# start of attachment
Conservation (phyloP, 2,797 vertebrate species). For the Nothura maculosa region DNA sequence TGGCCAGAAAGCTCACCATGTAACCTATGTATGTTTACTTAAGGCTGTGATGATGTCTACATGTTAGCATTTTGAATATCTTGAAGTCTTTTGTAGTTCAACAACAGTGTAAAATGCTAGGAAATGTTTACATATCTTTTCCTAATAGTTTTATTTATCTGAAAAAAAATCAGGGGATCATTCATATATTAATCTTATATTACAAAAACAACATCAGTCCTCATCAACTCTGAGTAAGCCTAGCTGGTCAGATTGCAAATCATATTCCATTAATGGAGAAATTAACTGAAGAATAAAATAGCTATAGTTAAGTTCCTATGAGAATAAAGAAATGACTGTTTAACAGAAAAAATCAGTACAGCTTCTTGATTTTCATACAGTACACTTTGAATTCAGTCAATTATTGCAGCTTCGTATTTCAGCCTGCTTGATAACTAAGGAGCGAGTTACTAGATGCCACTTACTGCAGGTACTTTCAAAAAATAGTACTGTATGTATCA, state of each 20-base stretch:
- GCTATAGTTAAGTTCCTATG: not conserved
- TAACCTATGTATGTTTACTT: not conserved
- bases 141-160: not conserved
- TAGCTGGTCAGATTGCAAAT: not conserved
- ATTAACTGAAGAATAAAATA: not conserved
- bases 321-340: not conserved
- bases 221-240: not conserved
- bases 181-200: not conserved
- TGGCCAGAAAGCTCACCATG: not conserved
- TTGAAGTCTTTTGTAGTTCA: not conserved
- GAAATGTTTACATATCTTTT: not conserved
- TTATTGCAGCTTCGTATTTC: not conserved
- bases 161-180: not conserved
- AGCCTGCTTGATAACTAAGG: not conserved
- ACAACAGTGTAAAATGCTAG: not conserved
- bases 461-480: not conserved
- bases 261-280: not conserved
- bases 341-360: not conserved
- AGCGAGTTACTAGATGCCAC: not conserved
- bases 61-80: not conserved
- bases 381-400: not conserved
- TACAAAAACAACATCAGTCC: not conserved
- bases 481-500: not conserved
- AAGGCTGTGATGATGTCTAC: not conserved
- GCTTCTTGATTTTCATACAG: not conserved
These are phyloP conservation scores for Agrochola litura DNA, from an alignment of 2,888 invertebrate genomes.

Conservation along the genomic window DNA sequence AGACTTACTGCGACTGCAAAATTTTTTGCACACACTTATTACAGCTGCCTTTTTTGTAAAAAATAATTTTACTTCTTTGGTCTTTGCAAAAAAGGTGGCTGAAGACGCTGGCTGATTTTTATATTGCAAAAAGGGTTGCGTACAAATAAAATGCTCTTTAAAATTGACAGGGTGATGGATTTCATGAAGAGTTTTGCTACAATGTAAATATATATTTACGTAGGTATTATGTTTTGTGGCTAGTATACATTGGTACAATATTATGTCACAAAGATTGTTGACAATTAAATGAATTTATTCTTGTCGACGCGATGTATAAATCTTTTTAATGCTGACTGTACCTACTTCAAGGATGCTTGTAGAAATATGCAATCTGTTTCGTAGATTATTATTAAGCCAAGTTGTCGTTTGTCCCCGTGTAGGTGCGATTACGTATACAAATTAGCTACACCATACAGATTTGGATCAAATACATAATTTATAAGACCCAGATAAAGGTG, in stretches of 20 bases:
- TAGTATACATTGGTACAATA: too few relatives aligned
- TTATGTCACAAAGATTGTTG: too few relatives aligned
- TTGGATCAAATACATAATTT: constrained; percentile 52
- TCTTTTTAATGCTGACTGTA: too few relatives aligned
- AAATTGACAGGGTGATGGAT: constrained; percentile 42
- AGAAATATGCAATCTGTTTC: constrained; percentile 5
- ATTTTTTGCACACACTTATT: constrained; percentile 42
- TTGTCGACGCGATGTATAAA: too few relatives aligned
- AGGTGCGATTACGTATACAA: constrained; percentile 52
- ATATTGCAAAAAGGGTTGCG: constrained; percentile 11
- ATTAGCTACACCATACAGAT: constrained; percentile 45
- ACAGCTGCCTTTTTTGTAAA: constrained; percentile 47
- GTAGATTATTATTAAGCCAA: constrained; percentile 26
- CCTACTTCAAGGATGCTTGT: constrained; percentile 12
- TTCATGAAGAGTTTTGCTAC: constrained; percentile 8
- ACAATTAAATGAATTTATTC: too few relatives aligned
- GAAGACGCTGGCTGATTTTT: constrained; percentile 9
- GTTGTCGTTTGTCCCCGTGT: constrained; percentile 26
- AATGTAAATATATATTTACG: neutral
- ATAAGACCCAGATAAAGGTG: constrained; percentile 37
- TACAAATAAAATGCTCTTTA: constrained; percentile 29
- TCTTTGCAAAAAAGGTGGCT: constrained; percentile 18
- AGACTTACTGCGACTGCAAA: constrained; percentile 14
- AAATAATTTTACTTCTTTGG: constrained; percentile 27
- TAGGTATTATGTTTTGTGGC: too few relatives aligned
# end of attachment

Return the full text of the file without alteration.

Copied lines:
Conservation (phyloP, 2,797 vertebrate species). For the Nothura maculosa region DNA sequence TGGCCAGAAAGCTCACCATGTAACCTATGTATGTTTACTTAAGGCTGTGATGATGTCTACATGTTAGCATTTTGAATATCTTGAAGTCTTTTGTAGTTCAACAACAGTGTAAAATGCTAGGAAATGTTTACATATCTTTTCCTAATAGTTTTATTTATCTGAAAAAAAATCAGGGGATCATTCATATATTAATCTTATATTACAAAAACAACATCAGTCCTCATCAACTCTGAGTAAGCCTAGCTGGTCAGATTGCAAATCATATTCCATTAATGGAGAAATTAACTGAAGAATAAAATAGCTATAGTTAAGTTCCTATGAGAATAAAGAAATGACTGTTTAACAGAAAAAATCAGTACAGCTTCTTGATTTTCATACAGTACACTTTGAATTCAGTCAATTATTGCAGCTTCGTATTTCAGCCTGCTTGATAACTAAGGAGCGAGTTACTAGATGCCACTTACTGCAGGTACTTTCAAAAAATAGTACTGTATGTATCA, state of each 20-base stretch:
- GCTATAGTTAAGTTCCTATG: not conserved
- TAACCTATGTATGTTTACTT: not conserved
- bases 141-160: not conserved
- TAGCTGGTCAGATTGCAAAT: not conserved
- ATTAACTGAAGAATAAAATA: not conserved
- bases 321-340: not conserved
- bases 221-240: not conserved
- bases 181-200: not conserved
- TGGCCAGAAAGCTCACCATG: not conserved
- TTGAAGTCTTTTGTAGTTCA: not conserved
- GAAATGTTTACATATCTTTT: not conserved
- TTATTGCAGCTTCGTATTTC: not conserved
- bases 161-180: not conserved
- AGCCTGCTTGATAACTAAGG: not conserved
- ACAACAGTGTAAAATGCTAG: not conserved
- bases 461-480: not conserved
- bases 261-280: not conserved
- bases 341-360: not conserved
- AGCGAGTTACTAGATGCCAC: not conserved
- bases 61-80: not conserved
- bases 381-400: not conserved
- TACAAAAACAACATCAGTCC: not conserved
- bases 481-500: not conserved
- AAGGCTGTGATGATGTCTAC: not conserved
- GCTTCTTGATTTTCATACAG: not conserved
These are phyloP conservation scores for Agrochola litura DNA, from an alignment of 2,888 invertebrate genomes.

Conservation along the genomic window DNA sequence AGACTTACTGCGACTGCAAAATTTTTTGCACACACTTATTACAGCTGCCTTTTTTGTAAAAAATAATTTTACTTCTTTGGTCTTTGCAAAAAAGGTGGCTGAAGACGCTGGCTGATTTTTATATTGCAAAAAGGGTTGCGTACAAATAAAATGCTCTTTAAAATTGACAGGGTGATGGATTTCATGAAGAGTTTTGCTACAATGTAAATATATATTTACGTAGGTATTATGTTTTGTGGCTAGTATACATTGGTACAATATTATGTCACAAAGATTGTTGACAATTAAATGAATTTATTCTTGTCGACGCGATGTATAAATCTTTTTAATGCTGACTGTACCTACTTCAAGGATGCTTGTAGAAATATGCAATCTGTTTCGTAGATTATTATTAAGCCAAGTTGTCGTTTGTCCCCGTGTAGGTGCGATTACGTATACAAATTAGCTACACCATACAGATTTGGATCAAATACATAATTTATAAGACCCAGATAAAGGTG, in stretches of 20 bases:
- TAGTATACATTGGTACAATA: too few relatives aligned
- TTATGTCACAAAGATTGTTG: too few relatives aligned
- TTGGATCAAATACATAATTT: constrained; percentile 52
- TCTTTTTAATGCTGACTGTA: too few relatives aligned
- AAATTGACAGGGTGATGGAT: constrained; percentile 42
- AGAAATATGCAATCTGTTTC: constrained; percentile 5
- ATTTTTTGCACACACTTATT: constrained; percentile 42
- TTGTCGACGCGATGTATAAA: too few relatives aligned
- AGGTGCGATTACGTATACAA: constrained; percentile 52
- ATATTGCAAAAAGGGTTGCG: constrained; percentile 11
- ATTAGCTACACCATACAGAT: constrained; percentile 45
- ACAGCTGCCTTTTTTGTAAA: constrained; percentile 47
- GTAGATTATTATTAAGCCAA: constrained; percentile 26
- CCTACTTCAAGGATGCTTGT: constrained; percentile 12
- TTCATGAAGAGTTTTGCTAC: constrained; percentile 8
- ACAATTAAATGAATTTATTC: too few relatives aligned
- GAAGACGCTGGCTGATTTTT: constrained; percentile 9
- GTTGTCGTTTGTCCCCGTGT: constrained; percentile 26
- AATGTAAATATATATTTACG: neutral
- ATAAGACCCAGATAAAGGTG: constrained; percentile 37
- TACAAATAAAATGCTCTTTA: constrained; percentile 29
- TCTTTGCAAAAAAGGTGGCT: constrained; percentile 18
- AGACTTACTGCGACTGCAAA: constrained; percentile 14
- AAATAATTTTACTTCTTTGG: constrained; percentile 27
- TAGGTATTATGTTTTGTGGC: too few relatives aligned